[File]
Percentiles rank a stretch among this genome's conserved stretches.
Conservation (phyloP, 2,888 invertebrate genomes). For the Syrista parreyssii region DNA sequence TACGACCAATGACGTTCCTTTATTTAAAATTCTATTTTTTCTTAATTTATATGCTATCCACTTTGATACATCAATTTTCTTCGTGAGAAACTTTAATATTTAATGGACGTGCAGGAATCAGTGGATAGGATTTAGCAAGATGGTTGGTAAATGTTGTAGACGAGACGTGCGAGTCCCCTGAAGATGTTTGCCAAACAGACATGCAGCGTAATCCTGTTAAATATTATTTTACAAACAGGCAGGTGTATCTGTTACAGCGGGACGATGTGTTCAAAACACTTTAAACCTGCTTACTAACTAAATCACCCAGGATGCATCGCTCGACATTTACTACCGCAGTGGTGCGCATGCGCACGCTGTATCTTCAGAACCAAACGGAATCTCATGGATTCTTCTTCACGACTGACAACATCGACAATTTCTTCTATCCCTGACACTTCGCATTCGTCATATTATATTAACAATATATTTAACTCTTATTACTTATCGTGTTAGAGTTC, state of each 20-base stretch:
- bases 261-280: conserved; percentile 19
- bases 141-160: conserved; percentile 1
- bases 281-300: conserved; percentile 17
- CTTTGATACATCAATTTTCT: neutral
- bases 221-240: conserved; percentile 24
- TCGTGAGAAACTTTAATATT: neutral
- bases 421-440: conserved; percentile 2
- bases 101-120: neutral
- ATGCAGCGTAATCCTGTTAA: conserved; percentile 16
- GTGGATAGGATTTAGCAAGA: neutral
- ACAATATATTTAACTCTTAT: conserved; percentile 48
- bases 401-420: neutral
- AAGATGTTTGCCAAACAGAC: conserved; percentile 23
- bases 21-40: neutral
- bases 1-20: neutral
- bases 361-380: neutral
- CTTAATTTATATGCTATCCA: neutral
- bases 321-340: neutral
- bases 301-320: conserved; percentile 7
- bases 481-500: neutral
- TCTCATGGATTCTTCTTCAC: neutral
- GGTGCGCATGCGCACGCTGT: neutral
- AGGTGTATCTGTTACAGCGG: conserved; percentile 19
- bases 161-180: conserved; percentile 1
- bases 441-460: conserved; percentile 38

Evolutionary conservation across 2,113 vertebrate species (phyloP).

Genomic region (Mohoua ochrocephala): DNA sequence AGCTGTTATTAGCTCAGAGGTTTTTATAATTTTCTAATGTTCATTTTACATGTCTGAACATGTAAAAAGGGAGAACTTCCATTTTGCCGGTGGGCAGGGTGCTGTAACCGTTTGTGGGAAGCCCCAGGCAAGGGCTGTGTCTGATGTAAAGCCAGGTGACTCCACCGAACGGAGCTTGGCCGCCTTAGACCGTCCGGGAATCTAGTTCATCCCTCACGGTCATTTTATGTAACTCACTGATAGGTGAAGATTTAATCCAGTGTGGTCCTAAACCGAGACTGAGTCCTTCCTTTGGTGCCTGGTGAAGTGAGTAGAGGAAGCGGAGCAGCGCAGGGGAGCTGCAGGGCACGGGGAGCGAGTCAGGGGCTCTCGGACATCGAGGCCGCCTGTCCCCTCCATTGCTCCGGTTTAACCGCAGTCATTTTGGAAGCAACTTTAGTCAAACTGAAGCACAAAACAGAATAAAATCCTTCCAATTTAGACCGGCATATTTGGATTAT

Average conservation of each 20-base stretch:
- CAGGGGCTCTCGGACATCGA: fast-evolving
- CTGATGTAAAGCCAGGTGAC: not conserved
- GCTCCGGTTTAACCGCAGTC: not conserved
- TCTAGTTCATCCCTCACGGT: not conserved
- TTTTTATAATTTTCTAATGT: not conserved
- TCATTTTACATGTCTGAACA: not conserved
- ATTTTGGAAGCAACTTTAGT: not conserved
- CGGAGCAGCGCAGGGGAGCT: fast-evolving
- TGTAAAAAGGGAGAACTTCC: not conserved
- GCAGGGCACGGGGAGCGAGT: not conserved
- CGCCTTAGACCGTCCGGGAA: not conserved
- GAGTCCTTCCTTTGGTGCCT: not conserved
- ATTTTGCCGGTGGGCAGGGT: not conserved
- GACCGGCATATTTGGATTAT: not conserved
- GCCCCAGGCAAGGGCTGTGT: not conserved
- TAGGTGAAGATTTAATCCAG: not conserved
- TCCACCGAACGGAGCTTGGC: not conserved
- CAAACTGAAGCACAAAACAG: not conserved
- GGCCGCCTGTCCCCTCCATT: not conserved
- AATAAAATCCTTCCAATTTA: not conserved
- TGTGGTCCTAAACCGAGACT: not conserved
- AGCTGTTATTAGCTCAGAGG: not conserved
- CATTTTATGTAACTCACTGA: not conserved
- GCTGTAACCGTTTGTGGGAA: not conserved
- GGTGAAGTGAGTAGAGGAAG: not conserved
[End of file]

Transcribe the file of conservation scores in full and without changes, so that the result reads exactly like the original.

Percentiles rank a stretch among this genome's conserved stretches.
Conservation (phyloP, 2,888 invertebrate genomes). For the Syrista parreyssii region DNA sequence TACGACCAATGACGTTCCTTTATTTAAAATTCTATTTTTTCTTAATTTATATGCTATCCACTTTGATACATCAATTTTCTTCGTGAGAAACTTTAATATTTAATGGACGTGCAGGAATCAGTGGATAGGATTTAGCAAGATGGTTGGTAAATGTTGTAGACGAGACGTGCGAGTCCCCTGAAGATGTTTGCCAAACAGACATGCAGCGTAATCCTGTTAAATATTATTTTACAAACAGGCAGGTGTATCTGTTACAGCGGGACGATGTGTTCAAAACACTTTAAACCTGCTTACTAACTAAATCACCCAGGATGCATCGCTCGACATTTACTACCGCAGTGGTGCGCATGCGCACGCTGTATCTTCAGAACCAAACGGAATCTCATGGATTCTTCTTCACGACTGACAACATCGACAATTTCTTCTATCCCTGACACTTCGCATTCGTCATATTATATTAACAATATATTTAACTCTTATTACTTATCGTGTTAGAGTTC, state of each 20-base stretch:
- bases 261-280: conserved; percentile 19
- bases 141-160: conserved; percentile 1
- bases 281-300: conserved; percentile 17
- CTTTGATACATCAATTTTCT: neutral
- bases 221-240: conserved; percentile 24
- TCGTGAGAAACTTTAATATT: neutral
- bases 421-440: conserved; percentile 2
- bases 101-120: neutral
- ATGCAGCGTAATCCTGTTAA: conserved; percentile 16
- GTGGATAGGATTTAGCAAGA: neutral
- ACAATATATTTAACTCTTAT: conserved; percentile 48
- bases 401-420: neutral
- AAGATGTTTGCCAAACAGAC: conserved; percentile 23
- bases 21-40: neutral
- bases 1-20: neutral
- bases 361-380: neutral
- CTTAATTTATATGCTATCCA: neutral
- bases 321-340: neutral
- bases 301-320: conserved; percentile 7
- bases 481-500: neutral
- TCTCATGGATTCTTCTTCAC: neutral
- GGTGCGCATGCGCACGCTGT: neutral
- AGGTGTATCTGTTACAGCGG: conserved; percentile 19
- bases 161-180: conserved; percentile 1
- bases 441-460: conserved; percentile 38

Evolutionary conservation across 2,113 vertebrate species (phyloP).

Genomic region (Mohoua ochrocephala): DNA sequence AGCTGTTATTAGCTCAGAGGTTTTTATAATTTTCTAATGTTCATTTTACATGTCTGAACATGTAAAAAGGGAGAACTTCCATTTTGCCGGTGGGCAGGGTGCTGTAACCGTTTGTGGGAAGCCCCAGGCAAGGGCTGTGTCTGATGTAAAGCCAGGTGACTCCACCGAACGGAGCTTGGCCGCCTTAGACCGTCCGGGAATCTAGTTCATCCCTCACGGTCATTTTATGTAACTCACTGATAGGTGAAGATTTAATCCAGTGTGGTCCTAAACCGAGACTGAGTCCTTCCTTTGGTGCCTGGTGAAGTGAGTAGAGGAAGCGGAGCAGCGCAGGGGAGCTGCAGGGCACGGGGAGCGAGTCAGGGGCTCTCGGACATCGAGGCCGCCTGTCCCCTCCATTGCTCCGGTTTAACCGCAGTCATTTTGGAAGCAACTTTAGTCAAACTGAAGCACAAAACAGAATAAAATCCTTCCAATTTAGACCGGCATATTTGGATTAT

Average conservation of each 20-base stretch:
- CAGGGGCTCTCGGACATCGA: fast-evolving
- CTGATGTAAAGCCAGGTGAC: not conserved
- GCTCCGGTTTAACCGCAGTC: not conserved
- TCTAGTTCATCCCTCACGGT: not conserved
- TTTTTATAATTTTCTAATGT: not conserved
- TCATTTTACATGTCTGAACA: not conserved
- ATTTTGGAAGCAACTTTAGT: not conserved
- CGGAGCAGCGCAGGGGAGCT: fast-evolving
- TGTAAAAAGGGAGAACTTCC: not conserved
- GCAGGGCACGGGGAGCGAGT: not conserved
- CGCCTTAGACCGTCCGGGAA: not conserved
- GAGTCCTTCCTTTGGTGCCT: not conserved
- ATTTTGCCGGTGGGCAGGGT: not conserved
- GACCGGCATATTTGGATTAT: not conserved
- GCCCCAGGCAAGGGCTGTGT: not conserved
- TAGGTGAAGATTTAATCCAG: not conserved
- TCCACCGAACGGAGCTTGGC: not conserved
- CAAACTGAAGCACAAAACAG: not conserved
- GGCCGCCTGTCCCCTCCATT: not conserved
- AATAAAATCCTTCCAATTTA: not conserved
- TGTGGTCCTAAACCGAGACT: not conserved
- AGCTGTTATTAGCTCAGAGG: not conserved
- CATTTTATGTAACTCACTGA: not conserved
- GCTGTAACCGTTTGTGGGAA: not conserved
- GGTGAAGTGAGTAGAGGAAG: not conserved